• Stretching techniques to alleviate muscle related pain and tightness.
  • Therapeutic exercise to improve muscle endurance and maintain good posture.
  • Modification of your workstation or home office.

Evidence is Our Guide

Medical research is continuously providing our clinicians at Desert Palms Physical Therapy with “current best-evidence” guidance so we are equipped to provide the state-of-the-art care to our community members.

We look to systematic reviews and random controlled trials to help guide us in the delivery of state-of-the-art care. Coupled with regular attendance to continuing education courses, Desert Palms Physical Therapy has a reputation for providing a high-quality service to those in need of head and neck pain rehabilitation.

Temporomandibular Disorders (TMD)

Temporomandibular disorder (TMD), is a term that describes an entire group of disorders involving the temporomandibular joint or joints (TMJ).

The TMJs are the jaw joints. There is one on each side of your head just in front of your ear canals. Like many other joints in the body, they consist of:

  • Muscles that control joint movement,
  • Ligaments that hold the bones together,
  • Cartilage that provides a smooth surface for the bones to move on,
  • A disc that helps with proper movement, of the bones,
  • Elastic tissue that helps hold the disc in place.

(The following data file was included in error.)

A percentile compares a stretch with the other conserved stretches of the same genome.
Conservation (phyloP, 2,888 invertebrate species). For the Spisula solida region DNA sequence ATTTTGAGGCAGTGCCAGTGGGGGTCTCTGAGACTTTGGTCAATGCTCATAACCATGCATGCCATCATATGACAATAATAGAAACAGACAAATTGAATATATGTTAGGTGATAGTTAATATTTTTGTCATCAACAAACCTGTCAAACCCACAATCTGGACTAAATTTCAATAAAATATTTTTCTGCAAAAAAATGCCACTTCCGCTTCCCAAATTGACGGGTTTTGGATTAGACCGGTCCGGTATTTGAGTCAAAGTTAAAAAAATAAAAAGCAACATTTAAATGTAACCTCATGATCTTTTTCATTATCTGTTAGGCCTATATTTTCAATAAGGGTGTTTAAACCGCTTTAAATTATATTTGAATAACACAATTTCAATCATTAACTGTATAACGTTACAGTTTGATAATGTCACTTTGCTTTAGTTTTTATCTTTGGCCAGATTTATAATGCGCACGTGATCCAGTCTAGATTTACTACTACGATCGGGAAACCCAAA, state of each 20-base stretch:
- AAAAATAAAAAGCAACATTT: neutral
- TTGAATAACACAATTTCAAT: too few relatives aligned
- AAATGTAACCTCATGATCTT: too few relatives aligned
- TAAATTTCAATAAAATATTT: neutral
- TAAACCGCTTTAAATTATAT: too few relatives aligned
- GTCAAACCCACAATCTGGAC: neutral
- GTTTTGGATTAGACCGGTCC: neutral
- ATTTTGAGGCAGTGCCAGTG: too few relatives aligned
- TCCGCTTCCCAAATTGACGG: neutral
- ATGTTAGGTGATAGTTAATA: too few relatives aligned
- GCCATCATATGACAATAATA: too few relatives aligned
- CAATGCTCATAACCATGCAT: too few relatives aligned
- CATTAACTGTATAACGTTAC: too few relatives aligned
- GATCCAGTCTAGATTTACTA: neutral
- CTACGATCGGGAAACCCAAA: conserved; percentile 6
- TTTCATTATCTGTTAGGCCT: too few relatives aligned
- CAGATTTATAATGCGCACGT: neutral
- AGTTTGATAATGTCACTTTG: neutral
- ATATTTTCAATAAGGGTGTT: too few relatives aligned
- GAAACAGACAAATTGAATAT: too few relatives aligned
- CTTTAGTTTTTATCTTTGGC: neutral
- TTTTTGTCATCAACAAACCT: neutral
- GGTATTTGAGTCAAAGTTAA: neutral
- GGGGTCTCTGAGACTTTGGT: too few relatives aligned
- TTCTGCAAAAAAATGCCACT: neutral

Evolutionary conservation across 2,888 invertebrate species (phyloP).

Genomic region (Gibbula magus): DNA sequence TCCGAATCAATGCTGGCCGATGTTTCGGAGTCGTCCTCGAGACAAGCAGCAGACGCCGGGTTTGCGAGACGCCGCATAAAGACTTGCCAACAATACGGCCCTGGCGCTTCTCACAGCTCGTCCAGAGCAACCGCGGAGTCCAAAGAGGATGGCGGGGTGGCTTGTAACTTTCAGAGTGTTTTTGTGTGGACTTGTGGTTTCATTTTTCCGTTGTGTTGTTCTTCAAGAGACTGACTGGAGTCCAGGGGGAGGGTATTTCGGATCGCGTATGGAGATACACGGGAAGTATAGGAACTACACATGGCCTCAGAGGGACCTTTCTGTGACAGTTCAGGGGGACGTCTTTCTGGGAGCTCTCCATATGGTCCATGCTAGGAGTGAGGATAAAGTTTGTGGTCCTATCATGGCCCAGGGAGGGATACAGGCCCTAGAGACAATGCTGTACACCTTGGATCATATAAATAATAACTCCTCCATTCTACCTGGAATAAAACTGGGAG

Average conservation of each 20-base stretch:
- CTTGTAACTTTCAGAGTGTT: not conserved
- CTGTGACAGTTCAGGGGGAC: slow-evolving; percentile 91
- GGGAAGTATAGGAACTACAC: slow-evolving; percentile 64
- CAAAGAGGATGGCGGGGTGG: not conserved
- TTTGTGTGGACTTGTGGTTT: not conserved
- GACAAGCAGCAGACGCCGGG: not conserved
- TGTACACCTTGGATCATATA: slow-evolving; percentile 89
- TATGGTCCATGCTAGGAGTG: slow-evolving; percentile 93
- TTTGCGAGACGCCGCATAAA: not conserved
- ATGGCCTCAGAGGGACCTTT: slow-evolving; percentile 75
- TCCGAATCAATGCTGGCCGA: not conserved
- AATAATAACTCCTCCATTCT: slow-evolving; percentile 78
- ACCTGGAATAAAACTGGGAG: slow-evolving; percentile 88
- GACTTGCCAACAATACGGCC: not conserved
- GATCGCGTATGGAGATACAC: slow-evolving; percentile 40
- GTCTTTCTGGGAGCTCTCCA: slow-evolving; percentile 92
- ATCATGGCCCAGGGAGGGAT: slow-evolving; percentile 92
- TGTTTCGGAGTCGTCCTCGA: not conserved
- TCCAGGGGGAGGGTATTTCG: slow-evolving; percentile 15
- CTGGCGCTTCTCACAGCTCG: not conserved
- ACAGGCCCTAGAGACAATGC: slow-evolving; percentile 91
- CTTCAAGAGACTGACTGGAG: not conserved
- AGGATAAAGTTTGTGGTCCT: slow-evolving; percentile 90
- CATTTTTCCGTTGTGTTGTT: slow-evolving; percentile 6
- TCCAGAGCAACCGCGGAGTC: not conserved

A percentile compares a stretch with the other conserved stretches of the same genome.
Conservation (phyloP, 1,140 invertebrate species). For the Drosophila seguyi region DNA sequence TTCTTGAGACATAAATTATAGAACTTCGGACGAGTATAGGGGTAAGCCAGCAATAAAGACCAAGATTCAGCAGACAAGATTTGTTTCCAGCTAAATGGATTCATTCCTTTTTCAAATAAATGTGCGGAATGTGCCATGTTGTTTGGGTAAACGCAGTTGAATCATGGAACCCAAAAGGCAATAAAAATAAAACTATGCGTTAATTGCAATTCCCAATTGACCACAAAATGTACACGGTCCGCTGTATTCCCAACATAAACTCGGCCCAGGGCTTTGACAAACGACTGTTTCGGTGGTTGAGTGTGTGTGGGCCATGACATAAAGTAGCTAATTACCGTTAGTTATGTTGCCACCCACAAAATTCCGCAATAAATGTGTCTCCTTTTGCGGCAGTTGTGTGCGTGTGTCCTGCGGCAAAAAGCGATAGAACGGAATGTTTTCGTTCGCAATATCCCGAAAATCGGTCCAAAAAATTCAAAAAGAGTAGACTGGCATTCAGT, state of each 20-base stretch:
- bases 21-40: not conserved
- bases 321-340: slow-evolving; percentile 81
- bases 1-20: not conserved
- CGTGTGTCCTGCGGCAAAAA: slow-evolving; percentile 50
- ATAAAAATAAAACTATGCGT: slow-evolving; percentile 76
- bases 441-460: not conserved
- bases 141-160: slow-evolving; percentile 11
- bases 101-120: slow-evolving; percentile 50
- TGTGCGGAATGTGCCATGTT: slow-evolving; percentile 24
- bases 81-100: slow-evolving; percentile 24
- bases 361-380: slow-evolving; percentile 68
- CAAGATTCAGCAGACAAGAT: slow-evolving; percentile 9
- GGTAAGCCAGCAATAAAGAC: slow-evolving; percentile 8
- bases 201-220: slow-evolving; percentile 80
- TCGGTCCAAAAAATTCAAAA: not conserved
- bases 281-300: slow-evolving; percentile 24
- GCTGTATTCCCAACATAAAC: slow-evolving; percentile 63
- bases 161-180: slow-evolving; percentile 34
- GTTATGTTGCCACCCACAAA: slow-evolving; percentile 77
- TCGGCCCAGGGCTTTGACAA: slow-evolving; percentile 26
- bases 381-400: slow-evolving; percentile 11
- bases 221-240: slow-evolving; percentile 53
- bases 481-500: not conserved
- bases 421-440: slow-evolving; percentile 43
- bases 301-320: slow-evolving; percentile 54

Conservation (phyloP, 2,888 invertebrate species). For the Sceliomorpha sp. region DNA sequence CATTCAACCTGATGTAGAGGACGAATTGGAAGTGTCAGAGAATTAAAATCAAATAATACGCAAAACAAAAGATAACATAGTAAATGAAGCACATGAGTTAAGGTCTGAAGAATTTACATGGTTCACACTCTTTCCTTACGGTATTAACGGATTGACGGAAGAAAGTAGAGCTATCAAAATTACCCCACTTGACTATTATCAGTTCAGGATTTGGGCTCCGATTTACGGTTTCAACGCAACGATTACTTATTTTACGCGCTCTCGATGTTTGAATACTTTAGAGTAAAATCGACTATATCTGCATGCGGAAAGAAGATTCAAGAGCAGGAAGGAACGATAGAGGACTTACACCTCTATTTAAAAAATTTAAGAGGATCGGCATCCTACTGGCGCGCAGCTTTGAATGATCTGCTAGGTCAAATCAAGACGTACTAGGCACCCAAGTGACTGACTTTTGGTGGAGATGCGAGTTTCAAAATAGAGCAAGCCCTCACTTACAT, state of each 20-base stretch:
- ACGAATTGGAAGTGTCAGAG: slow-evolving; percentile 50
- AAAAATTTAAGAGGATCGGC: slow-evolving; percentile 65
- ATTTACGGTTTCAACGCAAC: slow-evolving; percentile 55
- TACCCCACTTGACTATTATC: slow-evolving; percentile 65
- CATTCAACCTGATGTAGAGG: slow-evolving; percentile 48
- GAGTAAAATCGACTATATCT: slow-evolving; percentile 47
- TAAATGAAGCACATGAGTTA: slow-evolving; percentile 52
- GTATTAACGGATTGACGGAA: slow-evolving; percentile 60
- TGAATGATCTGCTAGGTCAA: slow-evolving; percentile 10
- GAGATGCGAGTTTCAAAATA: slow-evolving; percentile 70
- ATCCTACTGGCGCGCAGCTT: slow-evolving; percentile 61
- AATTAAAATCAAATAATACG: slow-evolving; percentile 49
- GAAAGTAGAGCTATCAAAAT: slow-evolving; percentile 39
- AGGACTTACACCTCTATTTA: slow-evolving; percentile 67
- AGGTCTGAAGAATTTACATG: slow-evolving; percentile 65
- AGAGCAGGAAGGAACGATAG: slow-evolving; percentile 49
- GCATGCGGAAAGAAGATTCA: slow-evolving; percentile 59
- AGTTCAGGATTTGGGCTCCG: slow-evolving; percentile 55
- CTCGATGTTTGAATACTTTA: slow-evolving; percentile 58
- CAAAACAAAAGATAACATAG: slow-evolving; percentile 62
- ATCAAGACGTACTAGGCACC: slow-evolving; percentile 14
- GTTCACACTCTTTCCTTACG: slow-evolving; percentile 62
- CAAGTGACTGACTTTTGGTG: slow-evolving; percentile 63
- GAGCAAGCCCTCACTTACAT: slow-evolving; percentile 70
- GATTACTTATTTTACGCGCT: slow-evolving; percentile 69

One or more of the above tissues can cause symptoms. In fact, studies suggest that one third of the population at any one time experiences TMJ symptoms such as pain with chewing, yawning, or jaw opening. Women seem to have TMJ problems much more often than men and it is estimated that 3-6% of the population might benefit from treatment.

There are a variety of temporomandibular disorders. The muscles (myogenous), joint(s) (arthrogenous), or a combination of the two may cause pain.

Since physical therapists treat muscle and joint problems, they are ideally suited to address a TMD. Moreover, a majority of patients diagnosed with TMD, also have associated neck pain. Both respond well to treatment provided by a physical therapist. No other healthcare practitioner is better suited to address both the TMD and neck pain.

TMD may appear to be a complex condition and it shouldn’t be. This website and your physical therapist can help to insure the following:

  1. You are properly educated,
  2. that your treatment is conservative, cost-effective, and reversible,
    goals are realistic,
  3. your examination is brief and meant to identify your source(s) of pain.

When a physical therapist performs the examination, they will be able to classify you as having one or more of the following:

  1. An inflammatory condition
  2. Limited jaw range of motion
  3. Excessive jaw range of motion
  4. Arthrogenous Disc Displacement
  5. Jaw muscle pain
  6. Neck pain causing related headaches (sometimes mistaken as TMD)

Once the involved structures are identified, the therapist will be able to provide you with the appropriate treatment.

If you would like to learn more about how our TMJ specialists can help you out, please give us a call. (520) 531-0305 or (520) 338-2728